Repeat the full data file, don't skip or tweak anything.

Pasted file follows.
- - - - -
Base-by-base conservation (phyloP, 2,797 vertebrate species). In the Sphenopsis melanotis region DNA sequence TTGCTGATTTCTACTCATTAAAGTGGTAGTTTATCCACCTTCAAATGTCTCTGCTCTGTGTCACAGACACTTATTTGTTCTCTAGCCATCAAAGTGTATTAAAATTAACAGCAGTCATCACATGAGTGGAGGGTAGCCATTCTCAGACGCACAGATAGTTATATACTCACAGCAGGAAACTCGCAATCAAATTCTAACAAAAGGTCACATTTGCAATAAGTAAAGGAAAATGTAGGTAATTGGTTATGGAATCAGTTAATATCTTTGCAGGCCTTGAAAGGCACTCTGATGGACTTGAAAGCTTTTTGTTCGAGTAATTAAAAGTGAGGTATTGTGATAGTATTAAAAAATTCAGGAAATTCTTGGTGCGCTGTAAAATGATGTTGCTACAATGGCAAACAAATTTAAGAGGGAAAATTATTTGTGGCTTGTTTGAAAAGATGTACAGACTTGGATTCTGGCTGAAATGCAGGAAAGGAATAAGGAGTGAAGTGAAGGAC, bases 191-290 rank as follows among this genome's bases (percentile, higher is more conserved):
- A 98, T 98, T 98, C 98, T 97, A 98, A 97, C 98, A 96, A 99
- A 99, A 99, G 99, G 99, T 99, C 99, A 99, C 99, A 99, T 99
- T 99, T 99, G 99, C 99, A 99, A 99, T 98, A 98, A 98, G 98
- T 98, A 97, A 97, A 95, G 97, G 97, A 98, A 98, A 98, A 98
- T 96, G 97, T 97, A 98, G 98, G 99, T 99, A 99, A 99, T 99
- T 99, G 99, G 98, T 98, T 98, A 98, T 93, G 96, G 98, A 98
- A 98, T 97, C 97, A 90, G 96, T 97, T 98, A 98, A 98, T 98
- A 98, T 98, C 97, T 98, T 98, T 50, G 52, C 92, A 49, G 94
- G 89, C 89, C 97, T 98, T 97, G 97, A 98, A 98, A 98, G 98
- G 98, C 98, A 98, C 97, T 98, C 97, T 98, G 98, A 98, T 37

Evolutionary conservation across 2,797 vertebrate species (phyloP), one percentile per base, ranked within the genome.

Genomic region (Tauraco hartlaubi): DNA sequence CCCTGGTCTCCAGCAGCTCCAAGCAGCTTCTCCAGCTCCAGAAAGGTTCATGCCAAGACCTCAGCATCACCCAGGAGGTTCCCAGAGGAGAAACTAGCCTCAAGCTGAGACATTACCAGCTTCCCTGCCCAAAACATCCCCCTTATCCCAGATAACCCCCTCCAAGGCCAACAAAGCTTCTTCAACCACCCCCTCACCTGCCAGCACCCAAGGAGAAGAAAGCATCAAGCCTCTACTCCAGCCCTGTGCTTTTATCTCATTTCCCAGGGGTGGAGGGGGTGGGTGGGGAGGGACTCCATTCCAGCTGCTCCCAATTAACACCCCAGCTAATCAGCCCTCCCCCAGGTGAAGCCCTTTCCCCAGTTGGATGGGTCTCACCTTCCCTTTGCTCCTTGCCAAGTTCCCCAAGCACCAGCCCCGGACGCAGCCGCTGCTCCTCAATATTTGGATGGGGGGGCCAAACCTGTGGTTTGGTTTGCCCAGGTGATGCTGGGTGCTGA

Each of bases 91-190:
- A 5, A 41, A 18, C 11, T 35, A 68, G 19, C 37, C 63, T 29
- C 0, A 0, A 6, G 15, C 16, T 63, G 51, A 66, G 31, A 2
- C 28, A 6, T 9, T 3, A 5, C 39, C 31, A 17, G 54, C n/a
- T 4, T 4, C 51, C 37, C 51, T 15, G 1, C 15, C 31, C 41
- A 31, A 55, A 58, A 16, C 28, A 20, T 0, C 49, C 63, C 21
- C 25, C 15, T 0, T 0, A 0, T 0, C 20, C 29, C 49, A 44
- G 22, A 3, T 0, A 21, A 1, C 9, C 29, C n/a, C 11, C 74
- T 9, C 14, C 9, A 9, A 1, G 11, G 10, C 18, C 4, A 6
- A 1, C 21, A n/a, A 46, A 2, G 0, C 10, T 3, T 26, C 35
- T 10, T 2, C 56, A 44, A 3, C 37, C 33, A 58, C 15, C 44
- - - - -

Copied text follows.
Base-by-base conservation (phyloP, 2,797 vertebrate species). In the Sphenopsis melanotis region DNA sequence TTGCTGATTTCTACTCATTAAAGTGGTAGTTTATCCACCTTCAAATGTCTCTGCTCTGTGTCACAGACACTTATTTGTTCTCTAGCCATCAAAGTGTATTAAAATTAACAGCAGTCATCACATGAGTGGAGGGTAGCCATTCTCAGACGCACAGATAGTTATATACTCACAGCAGGAAACTCGCAATCAAATTCTAACAAAAGGTCACATTTGCAATAAGTAAAGGAAAATGTAGGTAATTGGTTATGGAATCAGTTAATATCTTTGCAGGCCTTGAAAGGCACTCTGATGGACTTGAAAGCTTTTTGTTCGAGTAATTAAAAGTGAGGTATTGTGATAGTATTAAAAAATTCAGGAAATTCTTGGTGCGCTGTAAAATGATGTTGCTACAATGGCAAACAAATTTAAGAGGGAAAATTATTTGTGGCTTGTTTGAAAAGATGTACAGACTTGGATTCTGGCTGAAATGCAGGAAAGGAATAAGGAGTGAAGTGAAGGAC, bases 191-290 rank as follows among this genome's bases (percentile, higher is more conserved):
- A 98, T 98, T 98, C 98, T 97, A 98, A 97, C 98, A 96, A 99
- A 99, A 99, G 99, G 99, T 99, C 99, A 99, C 99, A 99, T 99
- T 99, T 99, G 99, C 99, A 99, A 99, T 98, A 98, A 98, G 98
- T 98, A 97, A 97, A 95, G 97, G 97, A 98, A 98, A 98, A 98
- T 96, G 97, T 97, A 98, G 98, G 99, T 99, A 99, A 99, T 99
- T 99, G 99, G 98, T 98, T 98, A 98, T 93, G 96, G 98, A 98
- A 98, T 97, C 97, A 90, G 96, T 97, T 98, A 98, A 98, T 98
- A 98, T 98, C 97, T 98, T 98, T 50, G 52, C 92, A 49, G 94
- G 89, C 89, C 97, T 98, T 97, G 97, A 98, A 98, A 98, G 98
- G 98, C 98, A 98, C 97, T 98, C 97, T 98, G 98, A 98, T 37

Evolutionary conservation across 2,797 vertebrate species (phyloP), one percentile per base, ranked within the genome.

Genomic region (Tauraco hartlaubi): DNA sequence CCCTGGTCTCCAGCAGCTCCAAGCAGCTTCTCCAGCTCCAGAAAGGTTCATGCCAAGACCTCAGCATCACCCAGGAGGTTCCCAGAGGAGAAACTAGCCTCAAGCTGAGACATTACCAGCTTCCCTGCCCAAAACATCCCCCTTATCCCAGATAACCCCCTCCAAGGCCAACAAAGCTTCTTCAACCACCCCCTCACCTGCCAGCACCCAAGGAGAAGAAAGCATCAAGCCTCTACTCCAGCCCTGTGCTTTTATCTCATTTCCCAGGGGTGGAGGGGGTGGGTGGGGAGGGACTCCATTCCAGCTGCTCCCAATTAACACCCCAGCTAATCAGCCCTCCCCCAGGTGAAGCCCTTTCCCCAGTTGGATGGGTCTCACCTTCCCTTTGCTCCTTGCCAAGTTCCCCAAGCACCAGCCCCGGACGCAGCCGCTGCTCCTCAATATTTGGATGGGGGGGCCAAACCTGTGGTTTGGTTTGCCCAGGTGATGCTGGGTGCTGA

Each of bases 91-190:
- A 5, A 41, A 18, C 11, T 35, A 68, G 19, C 37, C 63, T 29
- C 0, A 0, A 6, G 15, C 16, T 63, G 51, A 66, G 31, A 2
- C 28, A 6, T 9, T 3, A 5, C 39, C 31, A 17, G 54, C n/a
- T 4, T 4, C 51, C 37, C 51, T 15, G 1, C 15, C 31, C 41
- A 31, A 55, A 58, A 16, C 28, A 20, T 0, C 49, C 63, C 21
- C 25, C 15, T 0, T 0, A 0, T 0, C 20, C 29, C 49, A 44
- G 22, A 3, T 0, A 21, A 1, C 9, C 29, C n/a, C 11, C 74
- T 9, C 14, C 9, A 9, A 1, G 11, G 10, C 18, C 4, A 6
- A 1, C 21, A n/a, A 46, A 2, G 0, C 10, T 3, T 26, C 35
- T 10, T 2, C 56, A 44, A 3, C 37, C 33, A 58, C 15, C 44